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Carnal Instincts, 2013

4 Apr

After the live version of God Save the Queen, Henrik asked me to come up with a performance for the second round of Black Metal Chicken. At the second event they were to screen the uncut version of the original Texas Chainsaw Massacre on super 8 film.

I hadn’t actually seen the film at this point and I was a bit worried of what I could do that would correlate with the film. Me and Henrik talked a lot about the film and how it could relate to my own practice. The end result was very little rehearsed, I kind of left it up to spontaneity as I wanted to watch some of the film before I decided what exactly I would do. But also I felt like the performance should be a direct response to what it was that was before me on the screen, I wanted it to be visceral and grotesque but in a simple and sexy way…or perhaps it was even more disturbing rather than sexy?

 

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God Save the Queen – PART 3

4 Apr

After having been in the studio discussing the re-making of God Save the Queen, Victor approached me about taking this work into a live happening at Black Metal Chicken, an event curated by Henrik Heinonen. Taking this live meant that we had to slightly change it and work with an audience, how were we going to perform it? Would we announce it? Would we go on a platform? All these questions we had to consider.

First, we thought about the use of the music in the video and how it gave it a vaudeville feel. It makes the audience feel even more unsettled as those hands reach out for my neck. So to go along with this, we decided to have a song playing in the background as we performed, something recognisable that we could pin point as our cue to start the happening. So we went with the Benny Hill theme tune.

We decided not to time ourselves or to chose the time we would start, nor did we tell anyone what we were going to be doing (apart from Henrik). He was the decision maker on this one, we gave him the power to decide when we would start the performance but not tell us, all he had to do was put on the soundtrack and it would prompt us to perform.

It was quite nerve-racking, not knowing when we would be called upon to act. I found that I was shaking before, I was so nervous!  At first when the soundtrack was played I couldn’t hear it as it wasn’t loud enough so as I was sat at the dining table with a few friends, I looked over at Victor and asked him for my phone, not realising that he had prompted to put his black leather gloves on (the ones used in the video) and mask (used to keep his anonymity as it worked well before). Once we started, those sat at the table got up and stood back to watch us, at one point I heard a woman shout “what’s happening? What’s he doing to her? Why is nobody stopping this?”. I’m not sure what happened after as I was choking really hard and focusing on not vomiting at the table in front of the food, at times I fell into an “un-conscious” state, not in terms of passing out but almost like removing myself from my physical body.  Once the music stopped, Victor got up and left the table, leaving me to re-compose myself and leave to get a glass of water before resuming my conversation with a friend.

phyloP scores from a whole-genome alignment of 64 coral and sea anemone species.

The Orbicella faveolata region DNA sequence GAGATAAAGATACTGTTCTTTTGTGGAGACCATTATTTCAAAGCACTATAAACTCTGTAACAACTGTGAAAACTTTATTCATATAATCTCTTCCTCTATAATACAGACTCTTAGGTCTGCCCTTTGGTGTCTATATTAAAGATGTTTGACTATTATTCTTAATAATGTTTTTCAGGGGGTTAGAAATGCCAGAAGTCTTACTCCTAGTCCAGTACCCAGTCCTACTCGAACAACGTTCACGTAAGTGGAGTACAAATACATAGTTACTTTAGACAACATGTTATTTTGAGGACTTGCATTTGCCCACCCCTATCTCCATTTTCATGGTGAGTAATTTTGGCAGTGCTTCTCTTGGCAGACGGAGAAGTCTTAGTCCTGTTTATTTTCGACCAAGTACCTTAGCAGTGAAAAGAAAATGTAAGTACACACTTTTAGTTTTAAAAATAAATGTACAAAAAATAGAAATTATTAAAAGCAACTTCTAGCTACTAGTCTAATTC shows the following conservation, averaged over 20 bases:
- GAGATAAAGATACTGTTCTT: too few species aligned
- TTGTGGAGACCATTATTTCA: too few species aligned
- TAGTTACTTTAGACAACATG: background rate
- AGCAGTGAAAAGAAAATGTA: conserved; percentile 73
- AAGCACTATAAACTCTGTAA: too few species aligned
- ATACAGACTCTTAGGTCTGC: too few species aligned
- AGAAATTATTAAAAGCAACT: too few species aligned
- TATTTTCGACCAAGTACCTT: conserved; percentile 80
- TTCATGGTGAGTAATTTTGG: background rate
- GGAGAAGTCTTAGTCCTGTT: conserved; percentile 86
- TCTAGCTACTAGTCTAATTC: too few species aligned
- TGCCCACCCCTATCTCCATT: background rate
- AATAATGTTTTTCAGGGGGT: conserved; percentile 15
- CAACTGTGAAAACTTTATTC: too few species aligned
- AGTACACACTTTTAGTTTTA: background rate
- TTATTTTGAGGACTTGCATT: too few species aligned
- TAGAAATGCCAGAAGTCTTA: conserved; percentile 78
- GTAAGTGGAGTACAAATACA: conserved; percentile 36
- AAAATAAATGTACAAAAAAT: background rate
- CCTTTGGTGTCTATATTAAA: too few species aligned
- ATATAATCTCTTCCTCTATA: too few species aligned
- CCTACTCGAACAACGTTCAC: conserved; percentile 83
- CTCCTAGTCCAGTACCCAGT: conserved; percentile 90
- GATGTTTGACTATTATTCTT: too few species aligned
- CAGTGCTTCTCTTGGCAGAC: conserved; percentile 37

Some footage from the performance…

God Save the Queen – PART 2

3 Apr

So, me and Victor Ivanov have been in his studio once again discussing this collaboration of ours. Moving on from our first attempt at creating this visceral piece of work, we have decide that we will re-shoot it, this time with more planning and careful dissection.

The first video was an experiment, on the day I was in the studio dressed in that way and with my purple bob wig (for no reason at all, I just felt like it) so we had this idea and we just decided to shoot it. At first we tried it with a white background but felt that it became too clinical and that it somehow tamed down the performance, so we decided to try it out with Victor’s Union Jack flag artwork (which you see in the video).

First video (un-cut):

We never gave much thought to the work, primarily because it was an impulsive idea born out of a studio joke and also because we were preparing for our degree shows on the last year of our Sculpture Degree, so this video stayed on the sidelines. But now that we have graduated we have gone back to it and we are trying to bring it into the next stages. We have been thinking about what we want to say with this video, how we want to present it and why we are making it.

Watching the video back we drew up a mind map of all the themes and ideas that we thought were evident within the work:

God Save the Queen Video